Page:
Since departing Fraser Island 16 years ago, it was great to get back there earlier this year to renew acquaintanceships with old friends and make some new ones. I was over to assist a good friend and retired herpetologist, Harald Ehmann, to look for the endangered Fraser Island endemic, the Fraser Island Sand Skink Coggeria naufragus. I was on the island from the 8-13 February this year and Harald three days longer.
During this time, and thanks to the willing cooperation of the local QPWS rangers and management, we had a very productive stay based out of the Central Station barracks, where I first started my QPWS career over 22 years ago. During my recent stay we were greatly assisted by the voulnteers, local rangers and QPWS staff from our Maryborough and Rainbow Beach offices. To them, Harald and I owe our great appreciation for what proved to be a very productive and enjoyable island sojourn. Thanks, everyone, we couldn’t have done it without you.
As stated above we were hoping to capture specimens of the Fraser Island Sand Skink and to these ends established several pit-fall sites around Central Station, Lake Mackenzie and along Dillinghams Road. The sites chosen were in areas where I’d had success in trapping this lizard when I worked on the island all those years ago. But, alas, the skink wasn’t cooperating on this occasion and it wasn’t until Harald’s last day that he eventually managed to catch and photograph this enigmatic reptile; a single lizard from the start of the walk from Central Station to Basin Lake. The lizard was released unharmed at the site of capture and Harald and his partner Helen were able to catch the barge for home with a sense of achievement on that afternoon.
From a personal viewpoint it was good to see a lot of the critters peculiar to Great Sandy that I’d not seen for many years. These included such reptilian oddities as Cooloola Blind Snake Anilios silvia (Australia’s smallest native snake), the legless burrowing Cooloola Snake-skink Ophioscincus cooloolensis and the tiny iridescent Elf Skink Eroticoscincus graciloides. In all, we recorded thirteen reptile species during our stay that comprised eight species of lizard and five snakes. We also did some incidental recording of birds and mammals, although nothing of particular interest presented itself from these groups. Still I never tire of seeing Noisy Pittas!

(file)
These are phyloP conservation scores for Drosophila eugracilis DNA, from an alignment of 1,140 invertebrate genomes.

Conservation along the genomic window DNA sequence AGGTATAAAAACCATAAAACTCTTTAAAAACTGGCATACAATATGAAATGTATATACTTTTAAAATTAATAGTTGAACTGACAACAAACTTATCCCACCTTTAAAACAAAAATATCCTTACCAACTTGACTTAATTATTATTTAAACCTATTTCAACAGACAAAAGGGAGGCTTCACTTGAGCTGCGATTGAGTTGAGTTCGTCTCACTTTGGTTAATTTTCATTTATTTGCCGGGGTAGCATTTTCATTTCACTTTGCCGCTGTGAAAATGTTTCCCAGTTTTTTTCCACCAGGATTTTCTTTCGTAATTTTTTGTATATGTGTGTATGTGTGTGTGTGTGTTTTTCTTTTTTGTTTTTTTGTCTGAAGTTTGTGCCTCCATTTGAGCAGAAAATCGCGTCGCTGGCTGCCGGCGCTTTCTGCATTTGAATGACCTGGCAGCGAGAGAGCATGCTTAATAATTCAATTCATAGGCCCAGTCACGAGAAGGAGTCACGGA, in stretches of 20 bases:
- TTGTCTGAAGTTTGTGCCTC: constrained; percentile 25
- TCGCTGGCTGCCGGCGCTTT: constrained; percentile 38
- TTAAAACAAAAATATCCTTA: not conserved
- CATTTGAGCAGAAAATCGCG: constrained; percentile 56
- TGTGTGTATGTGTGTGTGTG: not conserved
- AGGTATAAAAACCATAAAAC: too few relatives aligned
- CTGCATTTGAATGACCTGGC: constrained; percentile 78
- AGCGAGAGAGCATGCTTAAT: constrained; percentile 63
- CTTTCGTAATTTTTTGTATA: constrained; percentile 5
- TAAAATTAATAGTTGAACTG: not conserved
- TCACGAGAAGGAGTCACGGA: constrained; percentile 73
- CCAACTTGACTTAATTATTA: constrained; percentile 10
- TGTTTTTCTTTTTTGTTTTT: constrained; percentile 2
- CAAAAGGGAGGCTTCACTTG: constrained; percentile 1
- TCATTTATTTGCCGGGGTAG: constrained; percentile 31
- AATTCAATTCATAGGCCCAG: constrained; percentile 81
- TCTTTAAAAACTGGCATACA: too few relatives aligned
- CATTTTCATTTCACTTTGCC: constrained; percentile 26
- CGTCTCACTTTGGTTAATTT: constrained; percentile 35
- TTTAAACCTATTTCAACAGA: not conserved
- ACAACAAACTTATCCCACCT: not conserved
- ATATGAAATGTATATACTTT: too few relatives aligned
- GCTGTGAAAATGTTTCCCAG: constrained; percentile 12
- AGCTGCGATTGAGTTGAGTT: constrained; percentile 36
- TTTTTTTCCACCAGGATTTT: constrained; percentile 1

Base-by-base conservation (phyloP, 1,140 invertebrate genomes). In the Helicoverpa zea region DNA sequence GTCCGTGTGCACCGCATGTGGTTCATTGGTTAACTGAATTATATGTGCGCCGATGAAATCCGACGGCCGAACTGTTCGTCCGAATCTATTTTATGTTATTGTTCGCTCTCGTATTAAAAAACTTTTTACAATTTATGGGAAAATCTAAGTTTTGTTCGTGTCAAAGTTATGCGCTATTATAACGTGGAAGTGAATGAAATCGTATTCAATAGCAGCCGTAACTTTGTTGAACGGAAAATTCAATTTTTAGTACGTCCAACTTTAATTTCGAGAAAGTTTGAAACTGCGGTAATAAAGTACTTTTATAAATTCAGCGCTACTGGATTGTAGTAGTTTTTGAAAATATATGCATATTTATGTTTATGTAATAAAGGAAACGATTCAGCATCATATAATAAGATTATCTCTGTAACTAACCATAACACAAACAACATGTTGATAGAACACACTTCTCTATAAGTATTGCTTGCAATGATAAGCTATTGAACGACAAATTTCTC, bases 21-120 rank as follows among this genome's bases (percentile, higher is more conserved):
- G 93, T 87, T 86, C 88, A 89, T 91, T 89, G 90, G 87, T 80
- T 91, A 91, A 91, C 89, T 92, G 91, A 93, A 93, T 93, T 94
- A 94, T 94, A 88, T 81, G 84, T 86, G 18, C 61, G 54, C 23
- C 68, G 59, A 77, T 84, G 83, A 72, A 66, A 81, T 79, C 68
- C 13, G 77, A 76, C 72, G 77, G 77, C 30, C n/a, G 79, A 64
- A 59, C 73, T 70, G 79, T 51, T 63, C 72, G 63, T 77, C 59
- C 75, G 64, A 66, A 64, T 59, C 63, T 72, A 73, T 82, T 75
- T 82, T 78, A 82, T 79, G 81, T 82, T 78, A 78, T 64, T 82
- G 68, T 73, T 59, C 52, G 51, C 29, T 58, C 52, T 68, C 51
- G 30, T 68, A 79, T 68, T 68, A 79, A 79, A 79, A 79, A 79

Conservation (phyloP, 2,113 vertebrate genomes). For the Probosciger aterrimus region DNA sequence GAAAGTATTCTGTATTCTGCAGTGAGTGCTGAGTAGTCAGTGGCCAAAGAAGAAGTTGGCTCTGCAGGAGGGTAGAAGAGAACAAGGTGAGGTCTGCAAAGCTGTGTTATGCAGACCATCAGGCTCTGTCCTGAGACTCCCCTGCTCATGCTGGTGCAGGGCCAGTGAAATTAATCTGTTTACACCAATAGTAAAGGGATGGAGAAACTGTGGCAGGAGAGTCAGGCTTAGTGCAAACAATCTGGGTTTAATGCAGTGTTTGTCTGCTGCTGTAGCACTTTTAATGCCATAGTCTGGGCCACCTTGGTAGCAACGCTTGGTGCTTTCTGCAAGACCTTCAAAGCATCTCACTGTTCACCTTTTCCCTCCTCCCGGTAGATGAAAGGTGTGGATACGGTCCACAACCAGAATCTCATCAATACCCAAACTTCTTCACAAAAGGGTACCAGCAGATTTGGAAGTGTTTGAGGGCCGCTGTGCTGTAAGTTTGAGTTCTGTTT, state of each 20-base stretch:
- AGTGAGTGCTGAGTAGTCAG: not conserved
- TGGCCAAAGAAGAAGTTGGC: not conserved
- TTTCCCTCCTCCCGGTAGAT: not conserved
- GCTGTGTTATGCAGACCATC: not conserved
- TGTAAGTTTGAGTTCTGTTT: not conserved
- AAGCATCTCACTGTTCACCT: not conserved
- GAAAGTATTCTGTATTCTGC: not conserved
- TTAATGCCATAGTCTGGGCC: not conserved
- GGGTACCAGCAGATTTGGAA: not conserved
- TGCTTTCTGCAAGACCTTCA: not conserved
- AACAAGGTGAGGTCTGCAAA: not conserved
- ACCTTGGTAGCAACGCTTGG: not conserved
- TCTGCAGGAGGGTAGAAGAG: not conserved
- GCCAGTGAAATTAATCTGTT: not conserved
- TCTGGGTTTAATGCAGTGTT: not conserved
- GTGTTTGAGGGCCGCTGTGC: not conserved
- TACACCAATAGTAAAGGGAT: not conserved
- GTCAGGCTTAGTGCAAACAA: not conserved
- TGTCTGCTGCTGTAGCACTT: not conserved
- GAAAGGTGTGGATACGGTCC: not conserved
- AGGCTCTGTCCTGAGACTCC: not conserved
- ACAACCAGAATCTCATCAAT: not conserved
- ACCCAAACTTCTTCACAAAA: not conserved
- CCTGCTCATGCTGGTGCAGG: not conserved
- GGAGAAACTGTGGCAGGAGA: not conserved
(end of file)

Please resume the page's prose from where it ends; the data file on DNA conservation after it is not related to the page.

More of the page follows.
Whilst the vertebrate fauna of Fraser Island is fairly well documented, the invertebrate fauna is little known and on this trip we spent quite a bit of time getting to know these “spineless wonders” of the animal world. Our pit-fall lines turned up some of the island’s specialities in this respect including the bizarre Cooloola Monster Cooloola propator; one of the world’s largest earwigs the Colossus Earwig Titanolabis colossea and good numbers of Toowoomba Funnelweb Spiders Hadronyche infensa.
In the last few years, I’ve become very interested in the Odonata (dragonflies and damselflies) and this trip provided a bonanza of new species for my personal list; including the giant Coastal Petaltail Petalura litoria from the wet heathland transected by Fig Tree Creek. Lounging the afternoon away with good companions on the verandah of the Central Station barracks provided our best finds of the trip in the crepuscular arrival of two insects. The first was the rarely encountered Coastal Evening Darner Telephlebia tryoni, a dragonfly that prefers the shadows of evening to the bright sunshine of day beloved by most of its brethren. The second visitor proved a very significant find indeed. It was a katydid that I’d never seen before and this is not to be wondered at for this turned out to be only the third record ever of this insect according to the katydid guru Dr. David Rentz.
I sent David pictures of the katydid that he identified as Hiller’s Katydid Diastella hilleri of which only two previous specimens were known to science; one from Blackdown Tableland and the second from Mt. Glorious. This was a very important find and put the icing on the cake to a great week. Space doesn’t allow me to the luxury of more details but I’m certainly looking forward to getting back to Fraser Island again one day soon. It’s a great place to be.
Contributed by Rod Hobson, Queensland Parks & Wildlife Service, Toowoomba